A recent interesting conversation with a marketing consultant inspired me to write this blog. Don’t worry, this won’t be a blog where I go on about all the benefits marketing has to offer. Instead, I am going to talk about the renowned proverb ‘to measure is to know’. Within Facility and Real Estate Management, we seem to consider this of high importance.
So what was our conversation about? The marketing expert told me that their company’s website had seen a 15% increase in website visitors for three consecutive years. And he smiled proudly, even a bit smug. For me, the non-marketing specialist, it was a great opportunity to ask a few silly questions:
- What are the exact numbers? Growing from 10 to 12 visitors is less impressive as growing from 100,000 to 120,000 visitors. Unfortunately, he didn’t know.
- Why didn’t the traffic increase by 30% or 40% or even more? His answer was and I quote: ‘my target was 10% and I over achieved that, so don’t doubt my great achievements.’
- What’s the average number of visitors and the average increase for a comparable company in your industry? He didn’t have any idea, ‘but I’m sure we’re on the right track’. And he left the room.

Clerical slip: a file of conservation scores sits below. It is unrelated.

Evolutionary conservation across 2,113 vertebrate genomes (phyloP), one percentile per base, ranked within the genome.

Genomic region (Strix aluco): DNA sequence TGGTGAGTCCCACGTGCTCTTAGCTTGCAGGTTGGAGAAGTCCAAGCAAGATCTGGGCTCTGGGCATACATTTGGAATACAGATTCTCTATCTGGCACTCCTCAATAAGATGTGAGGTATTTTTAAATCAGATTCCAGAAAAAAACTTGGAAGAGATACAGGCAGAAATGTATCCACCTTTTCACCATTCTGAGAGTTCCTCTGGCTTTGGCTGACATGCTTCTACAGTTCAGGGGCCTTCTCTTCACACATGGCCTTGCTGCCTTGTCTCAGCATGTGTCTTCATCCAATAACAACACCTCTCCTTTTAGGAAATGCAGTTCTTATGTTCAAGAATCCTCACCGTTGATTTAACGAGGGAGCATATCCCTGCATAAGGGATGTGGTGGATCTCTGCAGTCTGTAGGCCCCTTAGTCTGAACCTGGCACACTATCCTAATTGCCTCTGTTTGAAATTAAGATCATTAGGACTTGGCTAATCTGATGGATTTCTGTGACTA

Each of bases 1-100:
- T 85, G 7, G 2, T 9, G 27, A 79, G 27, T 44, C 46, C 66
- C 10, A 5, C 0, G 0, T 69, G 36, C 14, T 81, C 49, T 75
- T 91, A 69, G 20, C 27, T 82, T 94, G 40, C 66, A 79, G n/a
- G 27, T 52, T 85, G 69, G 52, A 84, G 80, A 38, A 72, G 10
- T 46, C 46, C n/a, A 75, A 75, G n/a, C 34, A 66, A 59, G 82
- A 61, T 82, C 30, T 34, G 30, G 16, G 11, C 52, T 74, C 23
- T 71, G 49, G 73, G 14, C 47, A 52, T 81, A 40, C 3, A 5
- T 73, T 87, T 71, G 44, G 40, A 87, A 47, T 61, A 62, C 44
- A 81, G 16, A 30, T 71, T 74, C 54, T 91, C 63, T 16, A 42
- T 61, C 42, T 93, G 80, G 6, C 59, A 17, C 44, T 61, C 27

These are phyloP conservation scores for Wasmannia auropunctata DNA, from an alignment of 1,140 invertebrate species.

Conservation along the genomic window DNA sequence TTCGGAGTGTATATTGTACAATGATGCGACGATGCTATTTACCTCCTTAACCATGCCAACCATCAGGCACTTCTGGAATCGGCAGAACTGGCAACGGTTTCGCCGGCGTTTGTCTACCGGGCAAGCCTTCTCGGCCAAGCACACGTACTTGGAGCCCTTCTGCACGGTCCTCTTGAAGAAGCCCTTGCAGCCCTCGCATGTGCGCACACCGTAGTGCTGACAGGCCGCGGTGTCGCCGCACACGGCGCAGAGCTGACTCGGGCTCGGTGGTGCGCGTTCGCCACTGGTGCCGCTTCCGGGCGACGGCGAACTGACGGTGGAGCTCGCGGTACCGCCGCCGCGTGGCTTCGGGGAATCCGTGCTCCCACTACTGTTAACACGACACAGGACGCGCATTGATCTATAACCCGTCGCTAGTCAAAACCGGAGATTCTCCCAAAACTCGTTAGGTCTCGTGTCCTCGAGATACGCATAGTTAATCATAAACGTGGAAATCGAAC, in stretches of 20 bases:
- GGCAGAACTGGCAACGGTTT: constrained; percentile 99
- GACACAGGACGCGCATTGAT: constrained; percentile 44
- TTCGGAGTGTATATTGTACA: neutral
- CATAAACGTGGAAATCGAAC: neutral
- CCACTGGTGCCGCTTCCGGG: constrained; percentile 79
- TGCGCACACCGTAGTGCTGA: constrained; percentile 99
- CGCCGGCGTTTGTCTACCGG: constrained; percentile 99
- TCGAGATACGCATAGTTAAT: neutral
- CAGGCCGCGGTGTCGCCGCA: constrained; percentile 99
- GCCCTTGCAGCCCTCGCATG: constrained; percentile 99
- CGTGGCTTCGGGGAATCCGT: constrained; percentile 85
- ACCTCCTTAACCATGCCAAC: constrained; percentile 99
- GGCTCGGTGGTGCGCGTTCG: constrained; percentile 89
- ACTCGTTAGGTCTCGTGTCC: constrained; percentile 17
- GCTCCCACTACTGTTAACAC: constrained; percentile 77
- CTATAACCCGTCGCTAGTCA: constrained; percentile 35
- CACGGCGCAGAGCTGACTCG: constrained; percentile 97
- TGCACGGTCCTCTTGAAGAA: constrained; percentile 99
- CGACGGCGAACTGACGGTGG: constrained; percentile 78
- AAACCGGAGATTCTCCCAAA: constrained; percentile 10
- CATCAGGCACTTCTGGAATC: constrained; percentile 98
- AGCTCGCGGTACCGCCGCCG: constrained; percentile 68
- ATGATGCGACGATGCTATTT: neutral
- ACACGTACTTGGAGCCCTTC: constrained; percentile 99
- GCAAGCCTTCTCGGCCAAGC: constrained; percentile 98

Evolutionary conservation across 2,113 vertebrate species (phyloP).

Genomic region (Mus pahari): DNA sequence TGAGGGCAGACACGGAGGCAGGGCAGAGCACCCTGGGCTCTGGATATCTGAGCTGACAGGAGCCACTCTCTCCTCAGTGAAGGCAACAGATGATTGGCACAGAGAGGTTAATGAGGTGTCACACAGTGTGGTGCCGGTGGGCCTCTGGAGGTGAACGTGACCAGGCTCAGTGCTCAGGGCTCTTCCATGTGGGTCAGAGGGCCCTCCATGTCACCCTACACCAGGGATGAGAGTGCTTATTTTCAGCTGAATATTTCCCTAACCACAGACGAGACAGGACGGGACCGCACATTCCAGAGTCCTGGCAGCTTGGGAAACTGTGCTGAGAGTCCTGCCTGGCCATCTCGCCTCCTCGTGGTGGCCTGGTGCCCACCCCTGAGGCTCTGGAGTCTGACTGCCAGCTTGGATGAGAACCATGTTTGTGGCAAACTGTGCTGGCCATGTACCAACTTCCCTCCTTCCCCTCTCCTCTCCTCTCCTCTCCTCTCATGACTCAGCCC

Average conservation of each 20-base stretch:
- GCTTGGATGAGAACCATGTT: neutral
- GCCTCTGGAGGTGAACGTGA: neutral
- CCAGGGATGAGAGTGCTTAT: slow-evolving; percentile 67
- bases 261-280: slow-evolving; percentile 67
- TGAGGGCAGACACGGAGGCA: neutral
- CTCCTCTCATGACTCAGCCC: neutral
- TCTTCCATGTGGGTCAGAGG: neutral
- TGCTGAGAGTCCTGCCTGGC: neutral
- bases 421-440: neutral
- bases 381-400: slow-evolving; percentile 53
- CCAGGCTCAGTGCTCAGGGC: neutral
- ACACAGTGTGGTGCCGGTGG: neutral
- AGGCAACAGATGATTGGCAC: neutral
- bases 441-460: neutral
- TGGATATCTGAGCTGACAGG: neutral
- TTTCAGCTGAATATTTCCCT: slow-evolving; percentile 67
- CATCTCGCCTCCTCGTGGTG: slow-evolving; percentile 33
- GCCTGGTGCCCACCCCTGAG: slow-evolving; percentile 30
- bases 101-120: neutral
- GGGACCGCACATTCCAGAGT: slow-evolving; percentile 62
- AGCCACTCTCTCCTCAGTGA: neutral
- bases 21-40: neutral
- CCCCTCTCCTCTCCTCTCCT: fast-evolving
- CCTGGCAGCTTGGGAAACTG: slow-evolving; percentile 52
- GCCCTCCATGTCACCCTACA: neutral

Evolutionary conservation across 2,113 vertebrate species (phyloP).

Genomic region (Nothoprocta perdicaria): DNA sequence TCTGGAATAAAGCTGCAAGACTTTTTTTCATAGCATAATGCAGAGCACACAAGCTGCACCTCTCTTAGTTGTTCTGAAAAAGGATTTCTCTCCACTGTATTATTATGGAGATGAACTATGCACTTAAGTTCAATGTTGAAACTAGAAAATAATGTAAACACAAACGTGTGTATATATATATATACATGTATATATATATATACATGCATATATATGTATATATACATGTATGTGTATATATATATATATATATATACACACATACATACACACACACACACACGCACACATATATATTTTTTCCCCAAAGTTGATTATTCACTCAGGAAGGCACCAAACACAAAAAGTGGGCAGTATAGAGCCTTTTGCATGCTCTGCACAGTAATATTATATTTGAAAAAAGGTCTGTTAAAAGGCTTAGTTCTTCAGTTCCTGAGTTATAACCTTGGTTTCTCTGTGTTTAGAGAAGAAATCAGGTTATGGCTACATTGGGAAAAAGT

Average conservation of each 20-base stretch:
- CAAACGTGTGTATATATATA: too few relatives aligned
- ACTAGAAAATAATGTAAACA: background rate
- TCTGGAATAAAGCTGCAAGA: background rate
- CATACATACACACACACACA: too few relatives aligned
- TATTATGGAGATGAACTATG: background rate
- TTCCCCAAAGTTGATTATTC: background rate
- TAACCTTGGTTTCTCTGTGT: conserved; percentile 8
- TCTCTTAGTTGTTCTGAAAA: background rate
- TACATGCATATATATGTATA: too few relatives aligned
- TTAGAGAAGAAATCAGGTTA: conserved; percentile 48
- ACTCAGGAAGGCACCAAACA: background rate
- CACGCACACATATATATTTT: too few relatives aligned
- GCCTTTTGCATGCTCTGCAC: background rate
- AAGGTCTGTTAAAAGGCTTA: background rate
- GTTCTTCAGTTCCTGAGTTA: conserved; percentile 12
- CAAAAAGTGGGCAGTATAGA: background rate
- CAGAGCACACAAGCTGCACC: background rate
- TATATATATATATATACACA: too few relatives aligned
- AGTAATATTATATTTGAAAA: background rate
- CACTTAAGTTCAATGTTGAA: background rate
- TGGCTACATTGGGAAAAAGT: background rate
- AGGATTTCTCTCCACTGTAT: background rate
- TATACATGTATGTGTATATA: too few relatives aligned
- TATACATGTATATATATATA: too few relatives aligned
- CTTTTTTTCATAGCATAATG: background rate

This is a great example that shows that measuring in itself is not that valuable. Yes, once you measure you can identify channels, improvements or regressions. But what do the numbers imply? Is a 15% improvement good and is it good enough? Without being able to compare and validate the numbers against other peer organisations, measuring itself simply remains a pointless exercise. It is nothing more than a nice tool for employees who don’t bring any value to the entrepreneurial senior management.
In the field of Facility and Real Estate Management, I have also come across many statements about facility costs per workplace, occupancy rates of space, maintenance costs per building, m2 per FTE, and many more. Whether these statements were based on good data and consistent measurements, I don’t know. What I do know is that, again, without a point of reference by which the numbers can be measured, they are worthless. Fortunately, in the FM and RE industry, there is an increasing number of standards available, such as BOMA, EN15221, ISO, OSCRE, FASB, or LEED. Standards provide a method for measuring and comparing performance. Local and global initiatives such as the Netherlands Facility Costs Index (NFC), CoreNet's global real estate benchmark BenchCoRE, IFMA’s green initiative with Energy Star, or Leesman’s workplace effectiveness standard (Lmi) allow Facility and Real Estate Managers to compare their measured data with other organisations within the same industry. This truly transforms measured data into actionable information and knowledge that supports senior management in making the right decisions and taking the right actions to achieve the business goals.
It all starts with correct and consistent measuring and transferring operational data into comparable information by making use of the standards available. Once you have the basics in place, compare yourself with your peers and act on the findings.
Sometimes there are other factors to consider when trying to get value from your data. My colleague will discuss the importance of personal insights in data analytics in next week’s blog post.